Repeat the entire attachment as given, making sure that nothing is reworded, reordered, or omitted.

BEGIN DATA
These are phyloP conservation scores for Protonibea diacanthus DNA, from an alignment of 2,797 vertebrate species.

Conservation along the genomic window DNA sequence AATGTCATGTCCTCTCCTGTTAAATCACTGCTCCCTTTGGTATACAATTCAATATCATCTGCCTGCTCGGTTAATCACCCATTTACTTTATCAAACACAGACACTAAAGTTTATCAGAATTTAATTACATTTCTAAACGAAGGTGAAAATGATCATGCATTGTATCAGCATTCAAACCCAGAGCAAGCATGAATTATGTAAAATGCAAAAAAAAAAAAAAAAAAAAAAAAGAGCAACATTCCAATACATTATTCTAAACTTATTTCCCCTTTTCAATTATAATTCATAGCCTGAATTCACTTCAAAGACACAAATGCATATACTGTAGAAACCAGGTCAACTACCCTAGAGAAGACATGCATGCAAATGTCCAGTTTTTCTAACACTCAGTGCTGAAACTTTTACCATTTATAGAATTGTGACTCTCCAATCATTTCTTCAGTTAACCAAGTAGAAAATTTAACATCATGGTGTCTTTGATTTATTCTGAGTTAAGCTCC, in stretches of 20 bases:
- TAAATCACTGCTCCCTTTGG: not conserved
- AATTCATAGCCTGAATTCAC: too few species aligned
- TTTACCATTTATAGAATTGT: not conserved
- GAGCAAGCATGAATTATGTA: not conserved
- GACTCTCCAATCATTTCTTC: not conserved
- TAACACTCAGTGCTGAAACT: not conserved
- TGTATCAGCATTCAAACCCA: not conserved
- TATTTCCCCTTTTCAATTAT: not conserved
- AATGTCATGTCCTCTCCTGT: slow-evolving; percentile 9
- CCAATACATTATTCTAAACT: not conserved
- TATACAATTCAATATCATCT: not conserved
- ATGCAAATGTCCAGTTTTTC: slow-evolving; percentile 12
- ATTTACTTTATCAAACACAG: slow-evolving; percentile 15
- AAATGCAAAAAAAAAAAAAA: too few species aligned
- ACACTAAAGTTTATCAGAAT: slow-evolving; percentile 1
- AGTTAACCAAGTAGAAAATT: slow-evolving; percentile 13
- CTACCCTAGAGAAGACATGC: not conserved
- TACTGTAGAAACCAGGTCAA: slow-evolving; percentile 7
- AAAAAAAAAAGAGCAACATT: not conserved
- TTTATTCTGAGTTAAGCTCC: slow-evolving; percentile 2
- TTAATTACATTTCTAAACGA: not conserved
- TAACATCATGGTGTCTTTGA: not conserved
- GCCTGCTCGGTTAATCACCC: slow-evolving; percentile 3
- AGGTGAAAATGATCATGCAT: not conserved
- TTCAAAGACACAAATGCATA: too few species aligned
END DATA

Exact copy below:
These are phyloP conservation scores for Protonibea diacanthus DNA, from an alignment of 2,797 vertebrate species.

Conservation along the genomic window DNA sequence AATGTCATGTCCTCTCCTGTTAAATCACTGCTCCCTTTGGTATACAATTCAATATCATCTGCCTGCTCGGTTAATCACCCATTTACTTTATCAAACACAGACACTAAAGTTTATCAGAATTTAATTACATTTCTAAACGAAGGTGAAAATGATCATGCATTGTATCAGCATTCAAACCCAGAGCAAGCATGAATTATGTAAAATGCAAAAAAAAAAAAAAAAAAAAAAAAGAGCAACATTCCAATACATTATTCTAAACTTATTTCCCCTTTTCAATTATAATTCATAGCCTGAATTCACTTCAAAGACACAAATGCATATACTGTAGAAACCAGGTCAACTACCCTAGAGAAGACATGCATGCAAATGTCCAGTTTTTCTAACACTCAGTGCTGAAACTTTTACCATTTATAGAATTGTGACTCTCCAATCATTTCTTCAGTTAACCAAGTAGAAAATTTAACATCATGGTGTCTTTGATTTATTCTGAGTTAAGCTCC, in stretches of 20 bases:
- TAAATCACTGCTCCCTTTGG: not conserved
- AATTCATAGCCTGAATTCAC: too few species aligned
- TTTACCATTTATAGAATTGT: not conserved
- GAGCAAGCATGAATTATGTA: not conserved
- GACTCTCCAATCATTTCTTC: not conserved
- TAACACTCAGTGCTGAAACT: not conserved
- TGTATCAGCATTCAAACCCA: not conserved
- TATTTCCCCTTTTCAATTAT: not conserved
- AATGTCATGTCCTCTCCTGT: slow-evolving; percentile 9
- CCAATACATTATTCTAAACT: not conserved
- TATACAATTCAATATCATCT: not conserved
- ATGCAAATGTCCAGTTTTTC: slow-evolving; percentile 12
- ATTTACTTTATCAAACACAG: slow-evolving; percentile 15
- AAATGCAAAAAAAAAAAAAA: too few species aligned
- ACACTAAAGTTTATCAGAAT: slow-evolving; percentile 1
- AGTTAACCAAGTAGAAAATT: slow-evolving; percentile 13
- CTACCCTAGAGAAGACATGC: not conserved
- TACTGTAGAAACCAGGTCAA: slow-evolving; percentile 7
- AAAAAAAAAAGAGCAACATT: not conserved
- TTTATTCTGAGTTAAGCTCC: slow-evolving; percentile 2
- TTAATTACATTTCTAAACGA: not conserved
- TAACATCATGGTGTCTTTGA: not conserved
- GCCTGCTCGGTTAATCACCC: slow-evolving; percentile 3
- AGGTGAAAATGATCATGCAT: not conserved
- TTCAAAGACACAAATGCATA: too few species aligned